For an update on this post, see here.
The defence questions we have been putting into the system are beginning to trickle through, dreadfully slowly, the answers, as we pointed out yesterday, largely incomplete.
One more which has come through is another question by Owen Paterson asking for the cost per track mile excluding crew costs of operating the Warrior MICV (often dubbed a "battlefield taxi") and an RG-31M in Iraqi conditions.
Adam Ingram again was the nominal respondee and again the answer is incomplete. The full capitation cost for the Warrior, he writes, is calculated for financial year 2006-07 as £154.04 per kilometre. That is equivalent to £250 a mile – no wonder the MoD prefers to quote in kilometers.
However, the figure quoted is "based on peacetime usage" and Ingram tells us that "specific operational track mile data is not held centrally" and could be provided "only at disproportionate cost". This does the MoD evade telling us what the Iraqi figures actually are. One has to be a little alarmed if the MoD does not have these figures to hand, as any efficient fleet manager will always be fully aware of his operating costs.
But that is not the name of the game. The MoD is seeking to conceal information and this is the classic get-out. And it is not surprising that it is trying to conceal the figures, as we are privately informed that the Warriors in Iraq are taking a serious hammering. Their operating costs could easily be double or more the "peacetime usage" figure – which is high enough as it stands.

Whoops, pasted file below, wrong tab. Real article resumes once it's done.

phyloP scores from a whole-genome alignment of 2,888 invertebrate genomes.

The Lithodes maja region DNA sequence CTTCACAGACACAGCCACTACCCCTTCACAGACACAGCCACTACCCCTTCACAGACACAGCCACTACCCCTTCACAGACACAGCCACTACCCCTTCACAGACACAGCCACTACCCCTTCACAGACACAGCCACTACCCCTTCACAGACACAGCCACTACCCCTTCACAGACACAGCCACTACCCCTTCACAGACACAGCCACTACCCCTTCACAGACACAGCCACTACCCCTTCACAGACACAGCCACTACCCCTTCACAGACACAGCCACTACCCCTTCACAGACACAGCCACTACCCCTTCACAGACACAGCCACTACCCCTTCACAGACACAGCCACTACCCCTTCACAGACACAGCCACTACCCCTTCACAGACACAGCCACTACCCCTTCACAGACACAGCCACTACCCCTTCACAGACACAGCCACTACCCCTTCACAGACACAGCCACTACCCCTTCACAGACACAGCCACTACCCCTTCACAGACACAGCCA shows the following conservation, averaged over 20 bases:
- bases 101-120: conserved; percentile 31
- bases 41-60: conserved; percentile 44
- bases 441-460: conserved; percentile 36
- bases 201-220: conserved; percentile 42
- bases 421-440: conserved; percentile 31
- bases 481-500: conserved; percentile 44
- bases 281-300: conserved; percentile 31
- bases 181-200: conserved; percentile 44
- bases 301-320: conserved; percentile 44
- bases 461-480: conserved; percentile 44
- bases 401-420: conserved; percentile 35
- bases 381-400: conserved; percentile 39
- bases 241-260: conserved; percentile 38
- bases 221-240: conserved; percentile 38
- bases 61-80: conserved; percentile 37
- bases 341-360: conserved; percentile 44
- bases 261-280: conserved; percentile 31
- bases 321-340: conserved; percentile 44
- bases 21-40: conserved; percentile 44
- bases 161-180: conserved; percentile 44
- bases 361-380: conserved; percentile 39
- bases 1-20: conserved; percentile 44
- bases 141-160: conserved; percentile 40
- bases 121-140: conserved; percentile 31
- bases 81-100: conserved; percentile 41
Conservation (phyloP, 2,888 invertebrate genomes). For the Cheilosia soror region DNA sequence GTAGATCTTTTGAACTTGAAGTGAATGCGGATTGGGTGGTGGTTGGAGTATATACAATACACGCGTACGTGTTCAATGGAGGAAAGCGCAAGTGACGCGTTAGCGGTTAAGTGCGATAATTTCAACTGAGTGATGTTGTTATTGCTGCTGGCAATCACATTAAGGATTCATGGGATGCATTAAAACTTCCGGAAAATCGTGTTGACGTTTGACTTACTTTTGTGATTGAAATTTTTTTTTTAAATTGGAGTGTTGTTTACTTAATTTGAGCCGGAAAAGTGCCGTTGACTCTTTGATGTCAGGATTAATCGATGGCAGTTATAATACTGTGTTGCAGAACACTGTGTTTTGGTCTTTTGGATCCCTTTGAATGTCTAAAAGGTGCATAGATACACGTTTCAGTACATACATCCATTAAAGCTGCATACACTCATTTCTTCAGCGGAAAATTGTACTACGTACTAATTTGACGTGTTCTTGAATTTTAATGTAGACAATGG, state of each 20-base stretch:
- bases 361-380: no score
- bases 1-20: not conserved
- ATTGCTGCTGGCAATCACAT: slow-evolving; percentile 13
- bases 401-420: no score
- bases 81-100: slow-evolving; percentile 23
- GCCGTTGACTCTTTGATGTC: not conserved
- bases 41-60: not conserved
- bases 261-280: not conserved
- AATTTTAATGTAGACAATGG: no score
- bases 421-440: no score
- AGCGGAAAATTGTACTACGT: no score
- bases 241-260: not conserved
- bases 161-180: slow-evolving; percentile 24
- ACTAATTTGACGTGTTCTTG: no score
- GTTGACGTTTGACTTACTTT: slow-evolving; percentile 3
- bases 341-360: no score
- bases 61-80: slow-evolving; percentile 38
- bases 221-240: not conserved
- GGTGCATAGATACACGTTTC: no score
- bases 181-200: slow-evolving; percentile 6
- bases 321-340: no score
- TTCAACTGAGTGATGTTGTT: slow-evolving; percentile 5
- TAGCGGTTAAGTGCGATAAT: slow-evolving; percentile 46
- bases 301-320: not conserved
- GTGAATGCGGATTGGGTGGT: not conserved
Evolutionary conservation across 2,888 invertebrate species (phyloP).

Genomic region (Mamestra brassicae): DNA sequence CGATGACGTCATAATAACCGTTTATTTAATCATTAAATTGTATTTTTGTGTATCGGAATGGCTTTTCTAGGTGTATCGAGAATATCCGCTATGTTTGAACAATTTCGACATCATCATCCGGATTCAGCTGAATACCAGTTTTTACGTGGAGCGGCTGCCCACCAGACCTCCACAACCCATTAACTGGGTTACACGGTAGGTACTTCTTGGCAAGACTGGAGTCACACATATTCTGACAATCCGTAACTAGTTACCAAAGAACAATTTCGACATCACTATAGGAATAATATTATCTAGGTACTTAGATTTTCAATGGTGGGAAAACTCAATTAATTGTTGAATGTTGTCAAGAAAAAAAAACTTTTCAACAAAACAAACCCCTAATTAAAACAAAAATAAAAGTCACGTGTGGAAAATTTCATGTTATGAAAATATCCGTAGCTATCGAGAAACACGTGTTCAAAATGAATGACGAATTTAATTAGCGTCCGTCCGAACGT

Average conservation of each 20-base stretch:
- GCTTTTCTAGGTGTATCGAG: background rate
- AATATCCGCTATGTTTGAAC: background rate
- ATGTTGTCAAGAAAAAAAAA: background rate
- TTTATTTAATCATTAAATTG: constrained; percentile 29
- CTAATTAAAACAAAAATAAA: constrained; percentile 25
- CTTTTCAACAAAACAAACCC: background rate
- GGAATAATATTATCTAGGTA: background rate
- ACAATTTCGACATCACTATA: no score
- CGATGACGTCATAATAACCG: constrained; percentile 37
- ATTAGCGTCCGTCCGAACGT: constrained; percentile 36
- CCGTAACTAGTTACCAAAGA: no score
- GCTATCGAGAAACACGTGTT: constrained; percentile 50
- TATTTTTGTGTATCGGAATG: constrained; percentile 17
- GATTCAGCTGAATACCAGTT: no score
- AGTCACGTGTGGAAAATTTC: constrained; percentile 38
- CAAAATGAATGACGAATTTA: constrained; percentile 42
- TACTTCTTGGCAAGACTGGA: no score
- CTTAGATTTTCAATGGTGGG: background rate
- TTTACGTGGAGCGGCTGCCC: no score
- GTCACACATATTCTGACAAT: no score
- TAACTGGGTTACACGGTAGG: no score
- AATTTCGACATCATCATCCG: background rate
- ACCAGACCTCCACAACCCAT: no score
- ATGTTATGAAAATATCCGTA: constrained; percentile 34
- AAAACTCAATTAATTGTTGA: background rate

As to the RG-31 figures, Ingram gets away from answering the question by declaring that the Ministry of Defence "does not own any RG-31M vehicles". However, that is an irrelevance. In 2001, the MoD ran a competition for the Future Command and Liaison Vehicle.
Three companies were shortlisted, including (then) Vickers Defence Systems which fielded the RG-31M and RG-32M. Then, in June 2001, the company was awarded a fixed-price contract for "the risk reduction studies and trials phase" allowing the army to carry out extensive tests of the competing vehicles, including the RG-31, at the Armoured Trials and Development Unit.
This was announced by the MoD on 15 June 2001 where each company was paid about £500,000 each to take part in the trials.
Given that the current vogue in defence procurement is the assessment of "whole-life costs", it is inconceivable that the MoD did not acquire considerable data on the operating costs of the RG-31. This would include a fairly accurate figure for costs per mile. Yet, as we see, the MoD is not in the business of giving MPs information – who do they think they are?
Nevertheless, in view of the huge operating costs of Warriors, I am warming to the thesis that there may be an economic case for running RG-31s. This was certainly a factor in the US choice of the Stryker wheeled APCs, which proved considerably cheaper to run than the Bradley MICV, the American equivalent of the Warrior.
Nor, of course, it this an academic issue. When defence must compete with all other areas of public expenditure – from schools to hospitals and more police on the beat – our ability to project force largely boils down to pounds and pence. To be effective, therefore, we must also be cost-effective. And in this case, it looks like better could be cheaper.